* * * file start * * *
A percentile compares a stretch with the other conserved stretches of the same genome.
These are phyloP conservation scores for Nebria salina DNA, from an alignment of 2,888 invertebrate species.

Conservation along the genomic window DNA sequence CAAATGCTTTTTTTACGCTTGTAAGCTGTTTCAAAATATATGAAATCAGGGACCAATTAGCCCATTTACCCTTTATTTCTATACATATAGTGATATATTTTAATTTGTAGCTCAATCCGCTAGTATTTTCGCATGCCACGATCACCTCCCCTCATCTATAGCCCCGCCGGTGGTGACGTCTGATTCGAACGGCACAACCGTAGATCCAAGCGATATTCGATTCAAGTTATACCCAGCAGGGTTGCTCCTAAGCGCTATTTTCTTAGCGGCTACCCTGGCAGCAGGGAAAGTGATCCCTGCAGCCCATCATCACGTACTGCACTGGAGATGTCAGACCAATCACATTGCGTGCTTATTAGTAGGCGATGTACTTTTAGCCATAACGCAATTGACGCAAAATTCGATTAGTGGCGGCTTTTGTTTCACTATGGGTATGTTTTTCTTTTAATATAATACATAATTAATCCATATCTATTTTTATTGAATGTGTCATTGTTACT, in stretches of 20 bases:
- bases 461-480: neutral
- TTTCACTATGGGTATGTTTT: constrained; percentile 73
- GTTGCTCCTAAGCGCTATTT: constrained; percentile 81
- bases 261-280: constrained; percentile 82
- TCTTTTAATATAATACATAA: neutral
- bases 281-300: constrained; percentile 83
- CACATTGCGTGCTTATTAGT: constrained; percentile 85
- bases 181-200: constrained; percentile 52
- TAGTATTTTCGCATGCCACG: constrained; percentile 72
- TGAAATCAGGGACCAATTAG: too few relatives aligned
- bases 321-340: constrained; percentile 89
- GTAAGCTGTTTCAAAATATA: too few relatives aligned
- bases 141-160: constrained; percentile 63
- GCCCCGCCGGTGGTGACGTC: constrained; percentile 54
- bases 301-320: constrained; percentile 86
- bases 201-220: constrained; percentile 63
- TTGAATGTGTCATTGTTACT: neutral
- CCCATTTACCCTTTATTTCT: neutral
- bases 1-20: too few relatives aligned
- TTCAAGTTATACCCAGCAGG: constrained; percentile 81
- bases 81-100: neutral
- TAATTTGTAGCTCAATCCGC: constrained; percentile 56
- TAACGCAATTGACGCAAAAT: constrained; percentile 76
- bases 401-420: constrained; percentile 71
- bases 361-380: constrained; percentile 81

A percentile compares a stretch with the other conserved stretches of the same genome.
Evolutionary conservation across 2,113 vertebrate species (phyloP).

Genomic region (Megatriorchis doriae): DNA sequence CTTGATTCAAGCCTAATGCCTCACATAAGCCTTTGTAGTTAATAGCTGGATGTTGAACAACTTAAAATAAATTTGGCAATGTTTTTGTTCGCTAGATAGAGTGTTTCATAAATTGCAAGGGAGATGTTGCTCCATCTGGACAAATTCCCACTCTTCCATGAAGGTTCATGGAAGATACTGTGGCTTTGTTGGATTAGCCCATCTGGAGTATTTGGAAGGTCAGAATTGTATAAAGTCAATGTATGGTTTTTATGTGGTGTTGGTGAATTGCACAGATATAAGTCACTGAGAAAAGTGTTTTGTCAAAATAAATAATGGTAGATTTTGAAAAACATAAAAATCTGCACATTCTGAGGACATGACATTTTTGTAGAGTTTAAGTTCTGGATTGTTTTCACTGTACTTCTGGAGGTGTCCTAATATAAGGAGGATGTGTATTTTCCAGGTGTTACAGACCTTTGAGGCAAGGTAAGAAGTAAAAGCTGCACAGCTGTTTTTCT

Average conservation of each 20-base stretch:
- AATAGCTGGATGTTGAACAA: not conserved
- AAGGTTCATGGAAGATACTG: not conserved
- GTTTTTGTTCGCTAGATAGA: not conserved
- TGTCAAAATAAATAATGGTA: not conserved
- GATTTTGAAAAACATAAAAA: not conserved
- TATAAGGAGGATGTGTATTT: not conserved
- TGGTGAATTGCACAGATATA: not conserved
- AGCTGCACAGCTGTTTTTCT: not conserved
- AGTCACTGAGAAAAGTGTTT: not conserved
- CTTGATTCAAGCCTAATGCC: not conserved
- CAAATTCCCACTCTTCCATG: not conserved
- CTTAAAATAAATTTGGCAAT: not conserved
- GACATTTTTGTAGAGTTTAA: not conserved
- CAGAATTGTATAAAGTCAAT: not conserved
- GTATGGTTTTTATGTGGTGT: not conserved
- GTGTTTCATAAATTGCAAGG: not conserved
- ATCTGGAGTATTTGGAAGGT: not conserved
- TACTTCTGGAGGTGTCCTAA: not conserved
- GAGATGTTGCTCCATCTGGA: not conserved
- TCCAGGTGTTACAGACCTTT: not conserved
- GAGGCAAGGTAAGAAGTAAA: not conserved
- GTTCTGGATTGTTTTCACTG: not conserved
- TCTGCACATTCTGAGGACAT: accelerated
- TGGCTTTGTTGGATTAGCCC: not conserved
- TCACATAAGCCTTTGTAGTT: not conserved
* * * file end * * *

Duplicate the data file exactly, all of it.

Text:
A percentile compares a stretch with the other conserved stretches of the same genome.
These are phyloP conservation scores for Nebria salina DNA, from an alignment of 2,888 invertebrate species.

Conservation along the genomic window DNA sequence CAAATGCTTTTTTTACGCTTGTAAGCTGTTTCAAAATATATGAAATCAGGGACCAATTAGCCCATTTACCCTTTATTTCTATACATATAGTGATATATTTTAATTTGTAGCTCAATCCGCTAGTATTTTCGCATGCCACGATCACCTCCCCTCATCTATAGCCCCGCCGGTGGTGACGTCTGATTCGAACGGCACAACCGTAGATCCAAGCGATATTCGATTCAAGTTATACCCAGCAGGGTTGCTCCTAAGCGCTATTTTCTTAGCGGCTACCCTGGCAGCAGGGAAAGTGATCCCTGCAGCCCATCATCACGTACTGCACTGGAGATGTCAGACCAATCACATTGCGTGCTTATTAGTAGGCGATGTACTTTTAGCCATAACGCAATTGACGCAAAATTCGATTAGTGGCGGCTTTTGTTTCACTATGGGTATGTTTTTCTTTTAATATAATACATAATTAATCCATATCTATTTTTATTGAATGTGTCATTGTTACT, in stretches of 20 bases:
- bases 461-480: neutral
- TTTCACTATGGGTATGTTTT: constrained; percentile 73
- GTTGCTCCTAAGCGCTATTT: constrained; percentile 81
- bases 261-280: constrained; percentile 82
- TCTTTTAATATAATACATAA: neutral
- bases 281-300: constrained; percentile 83
- CACATTGCGTGCTTATTAGT: constrained; percentile 85
- bases 181-200: constrained; percentile 52
- TAGTATTTTCGCATGCCACG: constrained; percentile 72
- TGAAATCAGGGACCAATTAG: too few relatives aligned
- bases 321-340: constrained; percentile 89
- GTAAGCTGTTTCAAAATATA: too few relatives aligned
- bases 141-160: constrained; percentile 63
- GCCCCGCCGGTGGTGACGTC: constrained; percentile 54
- bases 301-320: constrained; percentile 86
- bases 201-220: constrained; percentile 63
- TTGAATGTGTCATTGTTACT: neutral
- CCCATTTACCCTTTATTTCT: neutral
- bases 1-20: too few relatives aligned
- TTCAAGTTATACCCAGCAGG: constrained; percentile 81
- bases 81-100: neutral
- TAATTTGTAGCTCAATCCGC: constrained; percentile 56
- TAACGCAATTGACGCAAAAT: constrained; percentile 76
- bases 401-420: constrained; percentile 71
- bases 361-380: constrained; percentile 81

A percentile compares a stretch with the other conserved stretches of the same genome.
Evolutionary conservation across 2,113 vertebrate species (phyloP).

Genomic region (Megatriorchis doriae): DNA sequence CTTGATTCAAGCCTAATGCCTCACATAAGCCTTTGTAGTTAATAGCTGGATGTTGAACAACTTAAAATAAATTTGGCAATGTTTTTGTTCGCTAGATAGAGTGTTTCATAAATTGCAAGGGAGATGTTGCTCCATCTGGACAAATTCCCACTCTTCCATGAAGGTTCATGGAAGATACTGTGGCTTTGTTGGATTAGCCCATCTGGAGTATTTGGAAGGTCAGAATTGTATAAAGTCAATGTATGGTTTTTATGTGGTGTTGGTGAATTGCACAGATATAAGTCACTGAGAAAAGTGTTTTGTCAAAATAAATAATGGTAGATTTTGAAAAACATAAAAATCTGCACATTCTGAGGACATGACATTTTTGTAGAGTTTAAGTTCTGGATTGTTTTCACTGTACTTCTGGAGGTGTCCTAATATAAGGAGGATGTGTATTTTCCAGGTGTTACAGACCTTTGAGGCAAGGTAAGAAGTAAAAGCTGCACAGCTGTTTTTCT

Average conservation of each 20-base stretch:
- AATAGCTGGATGTTGAACAA: not conserved
- AAGGTTCATGGAAGATACTG: not conserved
- GTTTTTGTTCGCTAGATAGA: not conserved
- TGTCAAAATAAATAATGGTA: not conserved
- GATTTTGAAAAACATAAAAA: not conserved
- TATAAGGAGGATGTGTATTT: not conserved
- TGGTGAATTGCACAGATATA: not conserved
- AGCTGCACAGCTGTTTTTCT: not conserved
- AGTCACTGAGAAAAGTGTTT: not conserved
- CTTGATTCAAGCCTAATGCC: not conserved
- CAAATTCCCACTCTTCCATG: not conserved
- CTTAAAATAAATTTGGCAAT: not conserved
- GACATTTTTGTAGAGTTTAA: not conserved
- CAGAATTGTATAAAGTCAAT: not conserved
- GTATGGTTTTTATGTGGTGT: not conserved
- GTGTTTCATAAATTGCAAGG: not conserved
- ATCTGGAGTATTTGGAAGGT: not conserved
- TACTTCTGGAGGTGTCCTAA: not conserved
- GAGATGTTGCTCCATCTGGA: not conserved
- TCCAGGTGTTACAGACCTTT: not conserved
- GAGGCAAGGTAAGAAGTAAA: not conserved
- GTTCTGGATTGTTTTCACTG: not conserved
- TCTGCACATTCTGAGGACAT: accelerated
- TGGCTTTGTTGGATTAGCCC: not conserved
- TCACATAAGCCTTTGTAGTT: not conserved